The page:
I never understood what it meant to be a “foreigner.” Pronounce it with me. “Foreigner.” Like a rapid gush of air, it forces itself in between the two front teeth and suction cups the lower lip to the inner gum.
“Foreigner,” a word already describing a distance between you and me, the foundation of a barrier already dividing the“us” from “them.”
“Foreigner.” It strikes the air like a loaded gun, labels falling like bullets. It is a sharp word, a still word, a word shadowed by fragments of gnawing loneliness, the uncomfortability of isolation, a trepidation of the unknown.
And yet, it also denotes an overwhelming sense of desire, a tint of adventure, and the belief that there is something more, something better out…there. It is the official award given to folks courageous enough to cross oceans and borders, for the word is a passport in and of itself.
I never traveled anywhere where my language wasn’t a luxury, an easily accessible item. I always found ways to communicate with people, whether it was sticking to English-speaking classrooms in Costa Rica, or nodding my head in solidarity and understanding at my Spanish-speaking dining table, or working in an international business environment in India.
There were always folks who spoke my language to whom I could express my loneliness to, share the experience of isolation with, and navigate the exciting unknown.
Personally, I love exploring new cultures. It’s kind of my thing. Throwing my backpack over my shoulder, stepping into a new environment, and embracing the wonders, secrets, and beauty of a different culture is kinda what I do.
I am not scared of being alone. I embrace it as a part of life, perceive it as the ineluctable sacrifice of the global adventurer and as a prerequisite to discovering a new family.
I roll my hands into fists, thrust them majestically into the air, and grunt, “GRRRRRR,” in preparation. World awaits me, and I await its beauty!
But China was a whole ‘nother beast. China was… well, China. I remember walking back from the grocery store on one of my last days in the United States and seeing a thick, tattered book with the title, “CHINA” laying face up on the corner of an intersection. I bent down, brushed off the leaves that had gathered on the front cover, and secured it under my arm.
At the time, I was debating as to whether I should follow through with my study abroad experience and actually commit to spending four months in a “foreign” land. There, I said it. “Foreign.” My family was against it, my brain told me that if I went I wouldn’t graduate on time, and my nonexistent language skills were a slight deterrent in a country where hundreds of millions of people only spoke Mandarin Chinese. No big deal, right?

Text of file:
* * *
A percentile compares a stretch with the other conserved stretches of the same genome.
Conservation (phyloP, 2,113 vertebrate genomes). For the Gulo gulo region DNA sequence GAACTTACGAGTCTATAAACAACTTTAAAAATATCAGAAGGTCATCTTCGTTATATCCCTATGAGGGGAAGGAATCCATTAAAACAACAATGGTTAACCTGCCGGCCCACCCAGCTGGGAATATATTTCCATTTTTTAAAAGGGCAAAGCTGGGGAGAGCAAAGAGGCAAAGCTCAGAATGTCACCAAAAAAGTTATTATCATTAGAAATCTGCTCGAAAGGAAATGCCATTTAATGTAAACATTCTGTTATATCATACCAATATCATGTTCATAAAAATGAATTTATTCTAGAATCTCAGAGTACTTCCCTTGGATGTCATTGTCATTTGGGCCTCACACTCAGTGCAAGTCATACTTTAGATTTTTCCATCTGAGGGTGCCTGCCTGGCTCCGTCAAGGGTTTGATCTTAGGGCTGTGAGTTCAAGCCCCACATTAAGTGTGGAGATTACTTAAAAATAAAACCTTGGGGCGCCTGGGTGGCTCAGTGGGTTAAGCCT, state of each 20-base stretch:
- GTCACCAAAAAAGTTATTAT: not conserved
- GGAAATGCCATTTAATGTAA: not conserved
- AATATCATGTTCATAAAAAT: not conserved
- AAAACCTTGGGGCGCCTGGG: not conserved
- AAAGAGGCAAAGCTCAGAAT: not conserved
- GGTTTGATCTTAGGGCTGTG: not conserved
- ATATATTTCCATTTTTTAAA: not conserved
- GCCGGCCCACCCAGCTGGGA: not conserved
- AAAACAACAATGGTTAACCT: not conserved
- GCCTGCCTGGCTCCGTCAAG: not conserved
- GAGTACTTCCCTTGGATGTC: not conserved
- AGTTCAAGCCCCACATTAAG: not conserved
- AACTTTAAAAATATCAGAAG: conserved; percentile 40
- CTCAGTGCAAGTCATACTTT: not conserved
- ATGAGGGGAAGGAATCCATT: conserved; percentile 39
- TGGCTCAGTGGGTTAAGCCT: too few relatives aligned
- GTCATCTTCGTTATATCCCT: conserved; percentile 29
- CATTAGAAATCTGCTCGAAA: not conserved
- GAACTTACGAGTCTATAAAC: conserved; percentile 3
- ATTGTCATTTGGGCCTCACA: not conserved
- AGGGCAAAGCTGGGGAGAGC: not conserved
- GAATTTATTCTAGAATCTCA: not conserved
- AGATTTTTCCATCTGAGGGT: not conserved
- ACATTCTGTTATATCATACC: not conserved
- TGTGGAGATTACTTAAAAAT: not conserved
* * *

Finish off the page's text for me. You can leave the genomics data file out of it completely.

But in that moment when I reached down to pick up the old, wrinkled book from the quiet sidewalk, I knew that it was laying there for a reason. The fact that I had chosen this street, out of all of the other ones I could have taken home, meant that there was something greater nudging me to go. Someone had sent me a sign.
This was it. China was waiting.
Before I left, I considered learning some Mandarin, just so that I could get a head start on my Chinese classes and figure out how to say, “Noodles. Eat. Please.Thank You.” and “Bathroom? That way? Cool. Thanks.” It never happened. (It’s like one of those things were you’re all like, “Oh yeah! I totally will spend my spare time learning a language!” and then never really get around to it.)
Instead, in order to prepare myself, I read numerous accounts of folks who had lived in China (in English, of course), picked up some cultural know-how’s on the meanings of “guanxi,” the color yellow, and how not to buy a clock for someone’s birthday.
I bought bright red pants to demonstrate my excitement to integrate into the culture. And then a big, chunky, hey-there-I’m-a-five-pound-camera-hanging-around-your-neck Sony Alpha 3000 just to capture as much as I possibly could (in retrospect, maybe carrying a GoPro or just having an Iphone would have been easier to carry and slightly less conspicuous.)
My goal in going to China was to truly understand what the country was like from the people’s perspective. All I had heard were things like, “China is stealing all of our jobs!” or “Man, that China pollution, doe…” accompanied with the sad shaking of heads.
But I believed that there was more to China than what the voices and stories in the media were telling me. There had to be more. It was a country that housed more than one-fifth of humanity with a 2,000 year history for crying out loud. I had to go, I had to see it, I had to live it.
And so, on February 18th, the day after my 21st birthday, I dipped it to Beijing, the capital city of China, to begin a four month adventure as a foreigner, b-girl, and intercultural ambassador. Here’s my story.